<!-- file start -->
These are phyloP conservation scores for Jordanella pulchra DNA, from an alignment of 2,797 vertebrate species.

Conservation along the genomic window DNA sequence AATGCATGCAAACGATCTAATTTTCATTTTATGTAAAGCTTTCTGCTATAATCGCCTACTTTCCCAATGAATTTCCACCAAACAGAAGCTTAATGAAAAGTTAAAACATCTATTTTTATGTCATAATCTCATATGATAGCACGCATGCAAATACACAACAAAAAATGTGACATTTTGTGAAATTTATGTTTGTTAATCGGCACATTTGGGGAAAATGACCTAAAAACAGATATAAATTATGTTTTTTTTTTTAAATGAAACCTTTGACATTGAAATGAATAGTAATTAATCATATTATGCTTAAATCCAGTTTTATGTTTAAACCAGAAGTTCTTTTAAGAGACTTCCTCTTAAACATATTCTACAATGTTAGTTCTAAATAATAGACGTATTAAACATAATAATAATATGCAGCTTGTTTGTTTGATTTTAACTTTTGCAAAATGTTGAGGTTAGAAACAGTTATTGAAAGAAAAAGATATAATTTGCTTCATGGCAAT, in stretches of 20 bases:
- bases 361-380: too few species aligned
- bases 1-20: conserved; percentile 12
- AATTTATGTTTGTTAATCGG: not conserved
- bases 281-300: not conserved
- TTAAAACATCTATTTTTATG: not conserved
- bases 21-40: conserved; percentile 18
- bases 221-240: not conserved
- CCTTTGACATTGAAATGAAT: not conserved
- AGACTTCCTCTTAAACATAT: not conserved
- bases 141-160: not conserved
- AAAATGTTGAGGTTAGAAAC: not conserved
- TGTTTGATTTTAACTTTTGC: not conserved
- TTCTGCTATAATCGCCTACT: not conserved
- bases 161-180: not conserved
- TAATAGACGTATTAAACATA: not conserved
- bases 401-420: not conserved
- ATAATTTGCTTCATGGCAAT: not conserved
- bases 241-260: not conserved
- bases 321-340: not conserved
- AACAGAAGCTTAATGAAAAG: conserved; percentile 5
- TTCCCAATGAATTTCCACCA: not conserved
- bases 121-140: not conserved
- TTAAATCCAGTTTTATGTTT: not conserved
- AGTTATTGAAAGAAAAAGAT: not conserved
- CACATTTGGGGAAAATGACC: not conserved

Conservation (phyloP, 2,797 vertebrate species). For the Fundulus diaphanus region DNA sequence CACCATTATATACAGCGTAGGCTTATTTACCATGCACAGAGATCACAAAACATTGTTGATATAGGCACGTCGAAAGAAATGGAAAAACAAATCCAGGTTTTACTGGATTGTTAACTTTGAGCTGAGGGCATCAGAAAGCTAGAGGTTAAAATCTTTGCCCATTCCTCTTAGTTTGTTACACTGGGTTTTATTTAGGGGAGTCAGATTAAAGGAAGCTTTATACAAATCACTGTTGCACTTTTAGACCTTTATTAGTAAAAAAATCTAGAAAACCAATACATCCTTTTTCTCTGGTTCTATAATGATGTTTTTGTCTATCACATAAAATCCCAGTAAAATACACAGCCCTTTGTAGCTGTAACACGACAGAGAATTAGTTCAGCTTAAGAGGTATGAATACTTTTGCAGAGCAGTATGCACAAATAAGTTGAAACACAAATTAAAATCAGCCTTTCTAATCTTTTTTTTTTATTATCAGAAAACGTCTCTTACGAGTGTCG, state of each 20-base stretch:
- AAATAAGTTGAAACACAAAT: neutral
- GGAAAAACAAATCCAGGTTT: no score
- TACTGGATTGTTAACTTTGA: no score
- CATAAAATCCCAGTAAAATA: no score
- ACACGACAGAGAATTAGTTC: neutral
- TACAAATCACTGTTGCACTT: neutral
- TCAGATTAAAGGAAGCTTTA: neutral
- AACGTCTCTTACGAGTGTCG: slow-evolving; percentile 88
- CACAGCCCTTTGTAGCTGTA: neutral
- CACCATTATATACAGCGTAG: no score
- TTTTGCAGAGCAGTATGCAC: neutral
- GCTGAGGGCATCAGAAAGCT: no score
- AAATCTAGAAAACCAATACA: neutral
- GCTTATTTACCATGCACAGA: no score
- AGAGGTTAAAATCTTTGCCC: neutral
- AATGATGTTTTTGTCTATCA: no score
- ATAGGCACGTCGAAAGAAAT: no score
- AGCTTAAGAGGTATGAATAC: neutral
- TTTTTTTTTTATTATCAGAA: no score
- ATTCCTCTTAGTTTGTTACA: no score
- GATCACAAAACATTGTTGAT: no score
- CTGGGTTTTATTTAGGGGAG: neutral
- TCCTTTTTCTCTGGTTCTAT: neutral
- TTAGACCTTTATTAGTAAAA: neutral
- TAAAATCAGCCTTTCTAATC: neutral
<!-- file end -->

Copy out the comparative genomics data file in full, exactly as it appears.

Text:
These are phyloP conservation scores for Jordanella pulchra DNA, from an alignment of 2,797 vertebrate species.

Conservation along the genomic window DNA sequence AATGCATGCAAACGATCTAATTTTCATTTTATGTAAAGCTTTCTGCTATAATCGCCTACTTTCCCAATGAATTTCCACCAAACAGAAGCTTAATGAAAAGTTAAAACATCTATTTTTATGTCATAATCTCATATGATAGCACGCATGCAAATACACAACAAAAAATGTGACATTTTGTGAAATTTATGTTTGTTAATCGGCACATTTGGGGAAAATGACCTAAAAACAGATATAAATTATGTTTTTTTTTTTAAATGAAACCTTTGACATTGAAATGAATAGTAATTAATCATATTATGCTTAAATCCAGTTTTATGTTTAAACCAGAAGTTCTTTTAAGAGACTTCCTCTTAAACATATTCTACAATGTTAGTTCTAAATAATAGACGTATTAAACATAATAATAATATGCAGCTTGTTTGTTTGATTTTAACTTTTGCAAAATGTTGAGGTTAGAAACAGTTATTGAAAGAAAAAGATATAATTTGCTTCATGGCAAT, in stretches of 20 bases:
- bases 361-380: too few species aligned
- bases 1-20: conserved; percentile 12
- AATTTATGTTTGTTAATCGG: not conserved
- bases 281-300: not conserved
- TTAAAACATCTATTTTTATG: not conserved
- bases 21-40: conserved; percentile 18
- bases 221-240: not conserved
- CCTTTGACATTGAAATGAAT: not conserved
- AGACTTCCTCTTAAACATAT: not conserved
- bases 141-160: not conserved
- AAAATGTTGAGGTTAGAAAC: not conserved
- TGTTTGATTTTAACTTTTGC: not conserved
- TTCTGCTATAATCGCCTACT: not conserved
- bases 161-180: not conserved
- TAATAGACGTATTAAACATA: not conserved
- bases 401-420: not conserved
- ATAATTTGCTTCATGGCAAT: not conserved
- bases 241-260: not conserved
- bases 321-340: not conserved
- AACAGAAGCTTAATGAAAAG: conserved; percentile 5
- TTCCCAATGAATTTCCACCA: not conserved
- bases 121-140: not conserved
- TTAAATCCAGTTTTATGTTT: not conserved
- AGTTATTGAAAGAAAAAGAT: not conserved
- CACATTTGGGGAAAATGACC: not conserved

Conservation (phyloP, 2,797 vertebrate species). For the Fundulus diaphanus region DNA sequence CACCATTATATACAGCGTAGGCTTATTTACCATGCACAGAGATCACAAAACATTGTTGATATAGGCACGTCGAAAGAAATGGAAAAACAAATCCAGGTTTTACTGGATTGTTAACTTTGAGCTGAGGGCATCAGAAAGCTAGAGGTTAAAATCTTTGCCCATTCCTCTTAGTTTGTTACACTGGGTTTTATTTAGGGGAGTCAGATTAAAGGAAGCTTTATACAAATCACTGTTGCACTTTTAGACCTTTATTAGTAAAAAAATCTAGAAAACCAATACATCCTTTTTCTCTGGTTCTATAATGATGTTTTTGTCTATCACATAAAATCCCAGTAAAATACACAGCCCTTTGTAGCTGTAACACGACAGAGAATTAGTTCAGCTTAAGAGGTATGAATACTTTTGCAGAGCAGTATGCACAAATAAGTTGAAACACAAATTAAAATCAGCCTTTCTAATCTTTTTTTTTTATTATCAGAAAACGTCTCTTACGAGTGTCG, state of each 20-base stretch:
- AAATAAGTTGAAACACAAAT: neutral
- GGAAAAACAAATCCAGGTTT: no score
- TACTGGATTGTTAACTTTGA: no score
- CATAAAATCCCAGTAAAATA: no score
- ACACGACAGAGAATTAGTTC: neutral
- TACAAATCACTGTTGCACTT: neutral
- TCAGATTAAAGGAAGCTTTA: neutral
- AACGTCTCTTACGAGTGTCG: slow-evolving; percentile 88
- CACAGCCCTTTGTAGCTGTA: neutral
- CACCATTATATACAGCGTAG: no score
- TTTTGCAGAGCAGTATGCAC: neutral
- GCTGAGGGCATCAGAAAGCT: no score
- AAATCTAGAAAACCAATACA: neutral
- GCTTATTTACCATGCACAGA: no score
- AGAGGTTAAAATCTTTGCCC: neutral
- AATGATGTTTTTGTCTATCA: no score
- ATAGGCACGTCGAAAGAAAT: no score
- AGCTTAAGAGGTATGAATAC: neutral
- TTTTTTTTTTATTATCAGAA: no score
- ATTCCTCTTAGTTTGTTACA: no score
- GATCACAAAACATTGTTGAT: no score
- CTGGGTTTTATTTAGGGGAG: neutral
- TCCTTTTTCTCTGGTTCTAT: neutral
- TTAGACCTTTATTAGTAAAA: neutral
- TAAAATCAGCCTTTCTAATC: neutral